The Federal Government has warned that depot owners selling fuel above the approved ex-depot price in filling stations nationwide will be sanctioned.
This was disclosed in a statement by the Minister of State for Petroleum, Timipre Sylva in a meeting with newsmen on Thursday evening, on the current fuel crisis in Nigeria.
He stated that Nigerians are suffering because of the high diesel prices, adding that as a deregulated product, when crude prices are high, diesel prices are expected to rise as well.
What the FG is saying
Sylva said, “We are aware, just like President Muhammadu Buhari said in a statement, that there are some depot owners who are taking advantage of the situation by increasing the Ex-depot price.
“I can assure you that there will be sanctions for any of those depots that continues to increase the Ex-depot price as approved. We are going to deal decisively with anyone who tries to take advantage of this situation.”
He stressed that it has been a difficult couple of weeks in the international energy market, citing that a few weeks ago, Nigeria experienced petroleum product shortage, which he says the matter has been addressed and coincided with the geopolitical tension in Ukraine and Russia.
“Prices of crude oil went up exponentially beyond levels expected. As you all know, when crude oil prices rise to that level, it can also affect the derivatives of crude oil.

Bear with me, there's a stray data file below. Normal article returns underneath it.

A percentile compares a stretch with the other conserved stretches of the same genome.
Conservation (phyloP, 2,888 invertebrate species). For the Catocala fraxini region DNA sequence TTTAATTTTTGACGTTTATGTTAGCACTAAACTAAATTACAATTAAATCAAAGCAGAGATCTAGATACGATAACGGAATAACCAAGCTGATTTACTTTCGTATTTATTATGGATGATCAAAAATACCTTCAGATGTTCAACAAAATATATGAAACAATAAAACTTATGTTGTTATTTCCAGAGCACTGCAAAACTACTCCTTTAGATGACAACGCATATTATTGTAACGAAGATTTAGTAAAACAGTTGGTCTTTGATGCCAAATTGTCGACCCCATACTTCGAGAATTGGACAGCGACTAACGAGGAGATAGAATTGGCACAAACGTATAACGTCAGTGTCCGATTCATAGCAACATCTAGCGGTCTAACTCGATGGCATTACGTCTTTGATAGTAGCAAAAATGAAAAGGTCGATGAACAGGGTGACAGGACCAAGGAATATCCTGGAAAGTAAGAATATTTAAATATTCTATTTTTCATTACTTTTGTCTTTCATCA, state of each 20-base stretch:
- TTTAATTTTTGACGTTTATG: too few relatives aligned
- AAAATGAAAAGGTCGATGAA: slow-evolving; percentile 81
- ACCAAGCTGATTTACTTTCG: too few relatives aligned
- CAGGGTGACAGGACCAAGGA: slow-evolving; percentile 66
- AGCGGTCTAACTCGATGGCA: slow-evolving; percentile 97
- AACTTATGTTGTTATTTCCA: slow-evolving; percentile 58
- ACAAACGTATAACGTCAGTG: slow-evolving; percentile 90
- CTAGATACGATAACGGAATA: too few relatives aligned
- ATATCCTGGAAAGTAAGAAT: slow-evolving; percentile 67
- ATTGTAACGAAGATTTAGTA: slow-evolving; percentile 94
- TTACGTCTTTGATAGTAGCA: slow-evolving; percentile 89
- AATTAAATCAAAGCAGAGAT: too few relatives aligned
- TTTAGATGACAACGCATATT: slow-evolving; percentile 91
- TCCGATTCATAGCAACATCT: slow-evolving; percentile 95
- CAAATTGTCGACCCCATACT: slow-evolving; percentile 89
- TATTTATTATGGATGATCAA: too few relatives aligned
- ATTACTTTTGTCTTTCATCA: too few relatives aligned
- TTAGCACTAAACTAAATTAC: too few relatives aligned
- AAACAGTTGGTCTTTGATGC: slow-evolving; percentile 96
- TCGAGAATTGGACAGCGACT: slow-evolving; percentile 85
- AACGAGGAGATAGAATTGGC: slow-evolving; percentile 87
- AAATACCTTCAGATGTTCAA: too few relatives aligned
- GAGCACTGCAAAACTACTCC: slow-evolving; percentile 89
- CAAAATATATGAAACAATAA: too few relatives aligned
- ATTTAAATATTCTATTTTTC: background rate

“Nigerians are suffering because of the high diesel prices, including everywhere else globally,” he added.
He stated that the situation is not peculiar to Nigeria as diesel is a deregulated product and therefore when the prices go up internationally it affects the price also in Nigeria. He added that since fuel tankers are powered by diesel, it has impacted the movement of petroleum products.
“If any deport owner increases price or any fuel station tries to take advantage of the situation, the public should report immediately.
“If we do not get the report, we cannot know what is going on or sanction them.
“We will continue to ensure that the situation is controlled. Queues are coming down in Lagos and other parts of the country. Very soon, this will be a thing of the past,” he said.
In case you missed it
Nairametrics reported that Nigeria spent a total of N4.56 trillion on the importation of motor spirit (fuel) in 2021 about 128% higher than the N2 trillion spent on fuel importation in 2020, according to foreign trade data recently published by the National Bureau of Statistics.
This is the highest amount spent on the importation of motor spirit since Nairametrics started tracking the data.
Nigeria spent a whopping N6.3 trillion on Fuels and Lubricants imports in 2021 dwarfing the N2.83 trillion, N2.5 trillion, and N3.8 trillion incurred in 2020, 2019, and 2018 respectively.
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